In Plato’s Symposium—which depicts a fictional gathering of men waxing lyrical on all things love—the playwright Aristophanes tells the story of how humans were once equipped with both sexual organs and four arms and four legs. Zeus, being the irritable God that he was, felt threatened by anything that seemed too powerful and split those humans in two. The halves then spent the rest of their days yearning for each other, hence the notion of soulmates.
In search of our other halves
The Greek philosophers all agreed that we humans are existentially “wounded,” and seek to fill that void with less-than-admirable things like power, material possessions and fame (spoiler alert: it hardly ever works).
But by finding our missing half, at least as Plato and Hollywood movies would have us believe, we may be able to heal that wound. As Aristophanes says:
“[When] a person meets the half that is his very own something wonderful happens: the two are struck from their senses by love, by a sense of belonging to one another, and by desire, and they don’t want to be separated from one another, not even for a moment. These are people who finish out their lives together and still cannot say what it is they want from one another.”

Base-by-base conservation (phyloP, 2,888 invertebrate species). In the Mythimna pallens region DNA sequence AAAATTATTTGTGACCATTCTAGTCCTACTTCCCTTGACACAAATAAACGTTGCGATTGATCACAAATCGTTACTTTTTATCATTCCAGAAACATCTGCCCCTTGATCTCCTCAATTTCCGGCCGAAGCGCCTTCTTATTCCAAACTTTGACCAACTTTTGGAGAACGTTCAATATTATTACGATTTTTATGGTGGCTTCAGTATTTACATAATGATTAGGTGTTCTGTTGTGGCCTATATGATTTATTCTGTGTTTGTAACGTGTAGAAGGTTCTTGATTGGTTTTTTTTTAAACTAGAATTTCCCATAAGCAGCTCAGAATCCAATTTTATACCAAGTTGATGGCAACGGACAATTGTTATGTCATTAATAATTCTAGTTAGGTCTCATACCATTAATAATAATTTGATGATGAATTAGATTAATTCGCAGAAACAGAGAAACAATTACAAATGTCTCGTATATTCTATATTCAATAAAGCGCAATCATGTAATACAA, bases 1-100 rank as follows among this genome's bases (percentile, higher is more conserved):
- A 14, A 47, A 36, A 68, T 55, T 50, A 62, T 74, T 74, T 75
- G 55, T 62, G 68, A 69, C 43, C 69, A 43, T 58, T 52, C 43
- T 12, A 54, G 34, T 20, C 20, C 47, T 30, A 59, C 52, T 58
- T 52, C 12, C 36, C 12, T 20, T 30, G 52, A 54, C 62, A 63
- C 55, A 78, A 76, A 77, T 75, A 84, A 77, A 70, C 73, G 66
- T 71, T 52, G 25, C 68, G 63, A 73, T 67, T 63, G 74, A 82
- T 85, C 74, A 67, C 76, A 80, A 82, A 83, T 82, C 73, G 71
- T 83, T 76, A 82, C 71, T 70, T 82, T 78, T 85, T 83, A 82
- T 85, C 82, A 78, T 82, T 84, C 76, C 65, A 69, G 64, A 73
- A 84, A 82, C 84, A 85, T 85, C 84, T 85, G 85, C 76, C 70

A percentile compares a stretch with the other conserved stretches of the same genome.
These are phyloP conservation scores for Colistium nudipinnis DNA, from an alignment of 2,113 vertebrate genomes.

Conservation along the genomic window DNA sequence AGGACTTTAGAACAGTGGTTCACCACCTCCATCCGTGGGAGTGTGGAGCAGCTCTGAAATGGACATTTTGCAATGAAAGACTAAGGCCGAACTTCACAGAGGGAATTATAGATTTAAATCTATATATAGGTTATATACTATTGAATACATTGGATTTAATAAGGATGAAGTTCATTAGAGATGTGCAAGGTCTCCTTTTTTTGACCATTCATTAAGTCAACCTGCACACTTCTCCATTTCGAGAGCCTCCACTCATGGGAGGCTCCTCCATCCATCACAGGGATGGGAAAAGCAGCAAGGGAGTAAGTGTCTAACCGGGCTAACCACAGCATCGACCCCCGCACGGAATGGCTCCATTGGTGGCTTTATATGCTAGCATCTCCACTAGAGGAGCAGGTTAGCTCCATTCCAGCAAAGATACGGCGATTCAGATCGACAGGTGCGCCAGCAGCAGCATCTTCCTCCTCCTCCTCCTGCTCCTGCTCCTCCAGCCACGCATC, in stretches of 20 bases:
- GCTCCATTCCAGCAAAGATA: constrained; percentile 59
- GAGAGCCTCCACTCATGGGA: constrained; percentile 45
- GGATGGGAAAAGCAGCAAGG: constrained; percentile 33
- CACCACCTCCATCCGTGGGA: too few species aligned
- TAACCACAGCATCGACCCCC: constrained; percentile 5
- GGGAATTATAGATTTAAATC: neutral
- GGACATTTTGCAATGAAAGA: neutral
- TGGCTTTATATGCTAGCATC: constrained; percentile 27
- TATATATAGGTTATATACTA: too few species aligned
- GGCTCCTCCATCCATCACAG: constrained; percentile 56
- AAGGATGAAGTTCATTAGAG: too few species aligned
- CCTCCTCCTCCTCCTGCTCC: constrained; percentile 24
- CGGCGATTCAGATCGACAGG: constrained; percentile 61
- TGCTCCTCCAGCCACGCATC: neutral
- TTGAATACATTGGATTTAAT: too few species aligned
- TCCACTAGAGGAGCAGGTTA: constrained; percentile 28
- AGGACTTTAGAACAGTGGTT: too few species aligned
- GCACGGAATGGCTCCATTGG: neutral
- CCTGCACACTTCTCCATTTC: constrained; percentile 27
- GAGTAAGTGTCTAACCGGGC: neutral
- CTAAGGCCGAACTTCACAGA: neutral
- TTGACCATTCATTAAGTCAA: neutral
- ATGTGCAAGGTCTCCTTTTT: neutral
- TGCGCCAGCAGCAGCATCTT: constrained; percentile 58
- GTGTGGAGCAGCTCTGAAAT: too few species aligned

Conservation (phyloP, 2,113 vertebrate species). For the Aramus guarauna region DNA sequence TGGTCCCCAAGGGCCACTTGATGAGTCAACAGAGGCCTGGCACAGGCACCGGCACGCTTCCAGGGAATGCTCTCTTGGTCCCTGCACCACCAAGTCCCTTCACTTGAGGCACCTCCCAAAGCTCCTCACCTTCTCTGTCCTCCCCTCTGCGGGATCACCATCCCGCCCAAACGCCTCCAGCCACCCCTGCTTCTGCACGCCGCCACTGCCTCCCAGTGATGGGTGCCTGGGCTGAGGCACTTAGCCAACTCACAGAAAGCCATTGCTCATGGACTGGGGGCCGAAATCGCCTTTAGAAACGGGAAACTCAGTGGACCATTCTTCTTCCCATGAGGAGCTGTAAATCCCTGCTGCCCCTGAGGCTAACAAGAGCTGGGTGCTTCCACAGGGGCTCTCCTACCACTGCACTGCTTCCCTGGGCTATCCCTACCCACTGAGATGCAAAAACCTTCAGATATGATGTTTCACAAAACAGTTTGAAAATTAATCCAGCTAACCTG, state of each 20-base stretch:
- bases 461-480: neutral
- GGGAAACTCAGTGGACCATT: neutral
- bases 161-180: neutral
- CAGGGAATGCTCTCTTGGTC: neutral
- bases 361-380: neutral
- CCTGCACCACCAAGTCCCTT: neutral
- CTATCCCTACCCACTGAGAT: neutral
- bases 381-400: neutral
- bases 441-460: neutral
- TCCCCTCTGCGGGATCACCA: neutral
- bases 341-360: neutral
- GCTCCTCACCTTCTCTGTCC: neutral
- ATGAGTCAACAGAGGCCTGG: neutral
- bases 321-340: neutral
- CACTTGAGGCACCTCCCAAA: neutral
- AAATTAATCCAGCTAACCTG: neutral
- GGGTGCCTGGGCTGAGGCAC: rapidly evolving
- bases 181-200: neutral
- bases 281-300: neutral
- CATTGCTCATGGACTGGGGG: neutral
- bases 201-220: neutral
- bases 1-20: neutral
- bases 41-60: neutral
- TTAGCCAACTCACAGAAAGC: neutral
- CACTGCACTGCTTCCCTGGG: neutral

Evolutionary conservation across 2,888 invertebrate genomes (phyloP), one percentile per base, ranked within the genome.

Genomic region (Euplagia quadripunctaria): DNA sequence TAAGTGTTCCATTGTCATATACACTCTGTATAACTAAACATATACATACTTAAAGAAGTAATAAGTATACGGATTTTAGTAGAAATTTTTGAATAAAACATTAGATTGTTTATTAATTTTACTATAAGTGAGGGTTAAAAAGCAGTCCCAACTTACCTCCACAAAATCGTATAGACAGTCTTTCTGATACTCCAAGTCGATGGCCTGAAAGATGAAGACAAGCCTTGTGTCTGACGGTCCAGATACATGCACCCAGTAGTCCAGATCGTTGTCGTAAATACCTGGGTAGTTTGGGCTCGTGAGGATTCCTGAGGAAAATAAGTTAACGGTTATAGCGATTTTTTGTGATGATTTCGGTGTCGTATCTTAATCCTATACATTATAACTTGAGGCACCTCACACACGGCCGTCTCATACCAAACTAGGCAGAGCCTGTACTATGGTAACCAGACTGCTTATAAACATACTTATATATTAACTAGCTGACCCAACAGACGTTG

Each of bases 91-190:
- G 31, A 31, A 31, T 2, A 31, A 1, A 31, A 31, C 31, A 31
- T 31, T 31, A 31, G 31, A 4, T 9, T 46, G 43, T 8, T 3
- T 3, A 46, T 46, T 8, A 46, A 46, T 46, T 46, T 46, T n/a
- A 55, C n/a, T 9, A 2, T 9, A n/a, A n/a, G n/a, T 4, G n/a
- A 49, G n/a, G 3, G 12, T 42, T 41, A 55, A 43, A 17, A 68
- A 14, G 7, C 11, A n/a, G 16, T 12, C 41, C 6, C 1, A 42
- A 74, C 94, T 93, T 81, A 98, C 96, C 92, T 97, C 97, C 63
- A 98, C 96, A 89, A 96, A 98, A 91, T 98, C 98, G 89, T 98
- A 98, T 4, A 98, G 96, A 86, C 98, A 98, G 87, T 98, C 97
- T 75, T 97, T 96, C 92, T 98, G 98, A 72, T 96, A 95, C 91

The thing is, Plato didn’t really believe that, which is why he presented it in satire.
The realism of love
So are we being led astray by the notion of modern love and soulmates? DeBrabander argues that it’s pretty unfair that we look to one person to heal our “existential wound” (that’s a lot of pressure to put on a relationship).
Instead, he says, real love is more of a slow burn:
“True love is not discovered all of a sudden, at first sight, but rather, it’s the product of immense work, constant attention, and sacrifice. Love is not the solution to life’s problems, but it certainly makes them more bearable, and the entire process more enjoyable.”
Read more of DeBrabander’s musings on Plato and soulmates here.